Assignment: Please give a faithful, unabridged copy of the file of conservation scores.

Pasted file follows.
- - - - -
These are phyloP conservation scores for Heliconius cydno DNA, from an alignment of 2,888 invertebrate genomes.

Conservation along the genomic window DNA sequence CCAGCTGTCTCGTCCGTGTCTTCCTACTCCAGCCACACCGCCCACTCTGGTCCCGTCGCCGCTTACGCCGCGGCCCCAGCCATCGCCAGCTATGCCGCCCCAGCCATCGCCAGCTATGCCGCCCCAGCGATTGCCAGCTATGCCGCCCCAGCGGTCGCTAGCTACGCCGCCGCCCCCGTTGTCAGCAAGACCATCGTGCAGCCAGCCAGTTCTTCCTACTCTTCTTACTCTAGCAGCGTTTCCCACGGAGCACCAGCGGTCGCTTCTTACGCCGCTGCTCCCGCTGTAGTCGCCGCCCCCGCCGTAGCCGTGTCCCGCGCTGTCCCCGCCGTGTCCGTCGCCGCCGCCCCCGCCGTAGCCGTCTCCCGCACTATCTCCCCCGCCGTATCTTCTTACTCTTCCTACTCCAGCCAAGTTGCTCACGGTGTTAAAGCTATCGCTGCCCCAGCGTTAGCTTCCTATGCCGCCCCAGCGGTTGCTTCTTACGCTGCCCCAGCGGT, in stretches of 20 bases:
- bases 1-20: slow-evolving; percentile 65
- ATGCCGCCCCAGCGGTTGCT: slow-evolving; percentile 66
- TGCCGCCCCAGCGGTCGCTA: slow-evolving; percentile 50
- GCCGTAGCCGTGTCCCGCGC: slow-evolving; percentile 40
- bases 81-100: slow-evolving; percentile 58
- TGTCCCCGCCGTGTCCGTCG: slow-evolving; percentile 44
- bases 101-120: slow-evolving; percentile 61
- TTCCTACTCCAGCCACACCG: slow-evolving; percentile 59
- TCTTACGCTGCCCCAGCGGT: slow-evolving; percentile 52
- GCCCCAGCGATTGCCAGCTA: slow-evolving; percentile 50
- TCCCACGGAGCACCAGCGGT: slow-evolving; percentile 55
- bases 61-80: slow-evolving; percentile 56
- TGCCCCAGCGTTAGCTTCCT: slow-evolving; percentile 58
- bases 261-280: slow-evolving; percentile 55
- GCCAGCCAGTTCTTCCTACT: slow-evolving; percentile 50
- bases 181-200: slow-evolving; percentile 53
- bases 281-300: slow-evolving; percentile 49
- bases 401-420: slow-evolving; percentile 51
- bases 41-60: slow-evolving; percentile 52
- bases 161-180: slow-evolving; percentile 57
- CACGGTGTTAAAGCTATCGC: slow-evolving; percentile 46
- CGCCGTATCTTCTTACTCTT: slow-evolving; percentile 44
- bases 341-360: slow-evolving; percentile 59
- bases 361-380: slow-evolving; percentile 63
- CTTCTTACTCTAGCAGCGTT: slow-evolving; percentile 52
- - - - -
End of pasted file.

These are phyloP conservation scores for Heliconius cydno DNA, from an alignment of 2,888 invertebrate genomes.

Conservation along the genomic window DNA sequence CCAGCTGTCTCGTCCGTGTCTTCCTACTCCAGCCACACCGCCCACTCTGGTCCCGTCGCCGCTTACGCCGCGGCCCCAGCCATCGCCAGCTATGCCGCCCCAGCCATCGCCAGCTATGCCGCCCCAGCGATTGCCAGCTATGCCGCCCCAGCGGTCGCTAGCTACGCCGCCGCCCCCGTTGTCAGCAAGACCATCGTGCAGCCAGCCAGTTCTTCCTACTCTTCTTACTCTAGCAGCGTTTCCCACGGAGCACCAGCGGTCGCTTCTTACGCCGCTGCTCCCGCTGTAGTCGCCGCCCCCGCCGTAGCCGTGTCCCGCGCTGTCCCCGCCGTGTCCGTCGCCGCCGCCCCCGCCGTAGCCGTCTCCCGCACTATCTCCCCCGCCGTATCTTCTTACTCTTCCTACTCCAGCCAAGTTGCTCACGGTGTTAAAGCTATCGCTGCCCCAGCGTTAGCTTCCTATGCCGCCCCAGCGGTTGCTTCTTACGCTGCCCCAGCGGT, in stretches of 20 bases:
- bases 1-20: slow-evolving; percentile 65
- ATGCCGCCCCAGCGGTTGCT: slow-evolving; percentile 66
- TGCCGCCCCAGCGGTCGCTA: slow-evolving; percentile 50
- GCCGTAGCCGTGTCCCGCGC: slow-evolving; percentile 40
- bases 81-100: slow-evolving; percentile 58
- TGTCCCCGCCGTGTCCGTCG: slow-evolving; percentile 44
- bases 101-120: slow-evolving; percentile 61
- TTCCTACTCCAGCCACACCG: slow-evolving; percentile 59
- TCTTACGCTGCCCCAGCGGT: slow-evolving; percentile 52
- GCCCCAGCGATTGCCAGCTA: slow-evolving; percentile 50
- TCCCACGGAGCACCAGCGGT: slow-evolving; percentile 55
- bases 61-80: slow-evolving; percentile 56
- TGCCCCAGCGTTAGCTTCCT: slow-evolving; percentile 58
- bases 261-280: slow-evolving; percentile 55
- GCCAGCCAGTTCTTCCTACT: slow-evolving; percentile 50
- bases 181-200: slow-evolving; percentile 53
- bases 281-300: slow-evolving; percentile 49
- bases 401-420: slow-evolving; percentile 51
- bases 41-60: slow-evolving; percentile 52
- bases 161-180: slow-evolving; percentile 57
- CACGGTGTTAAAGCTATCGC: slow-evolving; percentile 46
- CGCCGTATCTTCTTACTCTT: slow-evolving; percentile 44
- bases 341-360: slow-evolving; percentile 59
- bases 361-380: slow-evolving; percentile 63
- CTTCTTACTCTAGCAGCGTT: slow-evolving; percentile 52